Think of the Audi S3 more as a well-rounded package than as a hot rod like the Mercedes. The S3’s optional magnetic ride suspension with adjustable Comfort, Auto and Dynamic shock absorber firmness modes doesn’t thunder over broken pavement like the CLA45 AMG. The ride is decidedly tight in all three modes, though I suspect the differences may be more apparent during spirited handling, which road conditions and our tester’s winter tires made difficult for me to experience. Dynamic mode seems only slightly more aggressive than Comfort.
Regarding winter driving: The 19-inch wheel package normally comes with summer tires but, as mentioned, ours wore winter tires in the factory size, 235/35R19. The $281 per-tire set struggled to assure confidence even in light snow, which surprised me given winter tires and all-wheel drive are usually a killer combination. Part of my struggle came with the S3’s wimpy, over-boosted steering, which offered very little feedback in any driving mode, making it difficult to gauge when the car was starting to slide. The soft winter tire compound could have exaggerated the numb steering characteristic, as well, as we observed when we switched from summer to winter tires on a Subaru BRZ, our former long-term test car.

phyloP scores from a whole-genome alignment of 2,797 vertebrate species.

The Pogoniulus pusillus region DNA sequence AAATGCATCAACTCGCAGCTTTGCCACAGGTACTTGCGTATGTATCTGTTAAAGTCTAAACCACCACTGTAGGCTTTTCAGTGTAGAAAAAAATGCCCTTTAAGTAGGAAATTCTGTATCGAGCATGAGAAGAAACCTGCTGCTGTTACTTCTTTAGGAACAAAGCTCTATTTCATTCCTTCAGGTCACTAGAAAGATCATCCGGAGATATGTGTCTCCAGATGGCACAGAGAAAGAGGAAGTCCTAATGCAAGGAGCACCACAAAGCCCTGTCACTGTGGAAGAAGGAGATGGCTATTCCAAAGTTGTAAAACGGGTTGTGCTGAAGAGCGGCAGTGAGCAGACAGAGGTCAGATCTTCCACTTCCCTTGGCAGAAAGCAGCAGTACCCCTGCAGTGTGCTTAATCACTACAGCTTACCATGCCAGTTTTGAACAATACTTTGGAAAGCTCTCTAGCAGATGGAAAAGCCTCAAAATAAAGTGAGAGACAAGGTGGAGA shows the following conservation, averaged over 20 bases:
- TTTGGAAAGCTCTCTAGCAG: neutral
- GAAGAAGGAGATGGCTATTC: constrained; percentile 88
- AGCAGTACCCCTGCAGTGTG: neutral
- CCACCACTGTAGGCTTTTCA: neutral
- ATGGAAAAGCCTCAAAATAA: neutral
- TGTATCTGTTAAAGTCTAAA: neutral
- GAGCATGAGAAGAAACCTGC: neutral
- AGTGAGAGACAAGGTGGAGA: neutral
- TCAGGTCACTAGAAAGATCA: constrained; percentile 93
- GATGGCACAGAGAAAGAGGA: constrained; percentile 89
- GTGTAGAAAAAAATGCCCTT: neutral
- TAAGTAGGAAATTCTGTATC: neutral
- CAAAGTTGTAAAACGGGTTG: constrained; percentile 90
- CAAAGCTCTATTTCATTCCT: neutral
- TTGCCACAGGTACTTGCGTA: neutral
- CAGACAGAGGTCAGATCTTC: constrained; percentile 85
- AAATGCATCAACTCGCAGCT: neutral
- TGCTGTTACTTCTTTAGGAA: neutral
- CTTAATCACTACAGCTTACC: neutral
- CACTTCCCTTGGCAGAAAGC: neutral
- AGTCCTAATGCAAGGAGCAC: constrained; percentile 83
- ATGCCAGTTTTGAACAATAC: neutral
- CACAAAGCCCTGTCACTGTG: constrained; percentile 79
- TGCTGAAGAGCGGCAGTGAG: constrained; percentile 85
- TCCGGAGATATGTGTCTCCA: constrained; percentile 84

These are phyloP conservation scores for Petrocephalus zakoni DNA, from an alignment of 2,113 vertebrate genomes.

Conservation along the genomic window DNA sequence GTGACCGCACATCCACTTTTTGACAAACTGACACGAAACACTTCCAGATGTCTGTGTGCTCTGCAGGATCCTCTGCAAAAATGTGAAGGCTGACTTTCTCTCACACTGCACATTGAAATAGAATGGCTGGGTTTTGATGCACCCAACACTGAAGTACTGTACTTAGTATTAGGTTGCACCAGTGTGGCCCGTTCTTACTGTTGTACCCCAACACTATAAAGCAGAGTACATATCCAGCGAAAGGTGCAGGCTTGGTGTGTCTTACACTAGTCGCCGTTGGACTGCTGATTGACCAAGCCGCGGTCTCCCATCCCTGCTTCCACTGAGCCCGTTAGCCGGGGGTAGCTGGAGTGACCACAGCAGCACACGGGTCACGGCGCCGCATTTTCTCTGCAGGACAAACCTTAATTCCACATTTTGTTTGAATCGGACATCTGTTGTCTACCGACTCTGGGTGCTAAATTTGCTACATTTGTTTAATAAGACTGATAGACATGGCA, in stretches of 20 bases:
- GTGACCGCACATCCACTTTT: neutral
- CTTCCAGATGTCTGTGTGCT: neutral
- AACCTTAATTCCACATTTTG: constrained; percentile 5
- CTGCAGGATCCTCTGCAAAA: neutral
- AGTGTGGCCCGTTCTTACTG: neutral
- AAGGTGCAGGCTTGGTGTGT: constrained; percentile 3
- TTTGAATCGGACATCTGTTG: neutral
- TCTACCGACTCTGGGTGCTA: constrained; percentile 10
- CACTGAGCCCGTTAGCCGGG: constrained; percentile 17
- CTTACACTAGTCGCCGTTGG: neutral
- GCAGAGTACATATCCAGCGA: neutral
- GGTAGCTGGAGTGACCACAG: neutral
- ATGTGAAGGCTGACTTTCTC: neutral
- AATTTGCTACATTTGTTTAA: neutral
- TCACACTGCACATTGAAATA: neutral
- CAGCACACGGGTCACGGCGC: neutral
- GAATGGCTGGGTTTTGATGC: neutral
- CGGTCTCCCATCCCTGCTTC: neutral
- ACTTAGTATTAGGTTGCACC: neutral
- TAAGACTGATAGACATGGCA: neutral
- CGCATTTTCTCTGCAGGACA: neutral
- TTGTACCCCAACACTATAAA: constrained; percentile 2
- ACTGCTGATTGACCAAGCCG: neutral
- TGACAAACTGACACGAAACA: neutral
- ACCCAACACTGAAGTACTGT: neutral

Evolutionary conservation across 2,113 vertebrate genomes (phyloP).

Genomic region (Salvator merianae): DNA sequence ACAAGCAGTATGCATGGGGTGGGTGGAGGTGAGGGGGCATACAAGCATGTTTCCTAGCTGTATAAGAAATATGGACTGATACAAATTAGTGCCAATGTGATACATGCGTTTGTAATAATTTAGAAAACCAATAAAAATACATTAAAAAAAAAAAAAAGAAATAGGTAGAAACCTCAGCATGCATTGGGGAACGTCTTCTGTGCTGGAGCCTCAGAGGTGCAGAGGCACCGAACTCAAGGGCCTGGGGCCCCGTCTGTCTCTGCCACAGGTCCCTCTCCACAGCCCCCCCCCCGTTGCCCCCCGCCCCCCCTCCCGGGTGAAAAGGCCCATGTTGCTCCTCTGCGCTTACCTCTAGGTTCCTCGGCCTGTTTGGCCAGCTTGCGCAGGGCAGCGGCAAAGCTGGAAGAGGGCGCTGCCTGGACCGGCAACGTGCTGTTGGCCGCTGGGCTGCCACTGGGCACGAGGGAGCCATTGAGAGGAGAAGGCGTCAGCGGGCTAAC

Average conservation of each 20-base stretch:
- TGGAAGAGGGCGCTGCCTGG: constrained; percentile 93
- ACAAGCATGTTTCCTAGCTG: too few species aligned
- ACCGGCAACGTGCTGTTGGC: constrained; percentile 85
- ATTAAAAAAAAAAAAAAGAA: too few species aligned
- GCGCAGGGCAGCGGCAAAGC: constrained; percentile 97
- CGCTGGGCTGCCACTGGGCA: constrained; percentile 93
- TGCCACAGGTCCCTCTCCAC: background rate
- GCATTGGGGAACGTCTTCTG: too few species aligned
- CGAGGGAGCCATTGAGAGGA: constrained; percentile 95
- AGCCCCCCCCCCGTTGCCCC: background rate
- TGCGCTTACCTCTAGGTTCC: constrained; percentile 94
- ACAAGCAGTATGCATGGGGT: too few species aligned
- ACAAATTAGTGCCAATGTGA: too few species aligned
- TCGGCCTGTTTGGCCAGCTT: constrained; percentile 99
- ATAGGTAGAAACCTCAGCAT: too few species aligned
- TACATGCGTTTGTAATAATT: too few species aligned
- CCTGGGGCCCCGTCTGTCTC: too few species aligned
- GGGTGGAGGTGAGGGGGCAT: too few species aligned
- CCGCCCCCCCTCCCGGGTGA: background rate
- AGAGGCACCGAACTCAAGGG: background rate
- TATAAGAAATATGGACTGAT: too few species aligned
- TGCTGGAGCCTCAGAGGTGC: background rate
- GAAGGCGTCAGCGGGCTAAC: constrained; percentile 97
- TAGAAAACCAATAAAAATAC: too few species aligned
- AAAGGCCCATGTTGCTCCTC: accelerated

The S3 often slid out from under me before I could feel what was going on through the steering wheel, and overall it squirmed uncomfortably on top of lightly packed snow. An Audi S5 coupe we tested with a different brand of winter tires maintained its summer-tire dynamics considerably better.
Perhaps a different wheel and tire package would improve the Audi S3’s winter performance, though any winter wheels would have to clear the S3’s larger 13.4/12.2-inch front/rear brake rotors, a big upgrade from the regular A3’s 12.3/10.7-inch rotors. The brakes are overly sensitive; just a slight touch of the pedal will send anything not attached to the floor flying forward.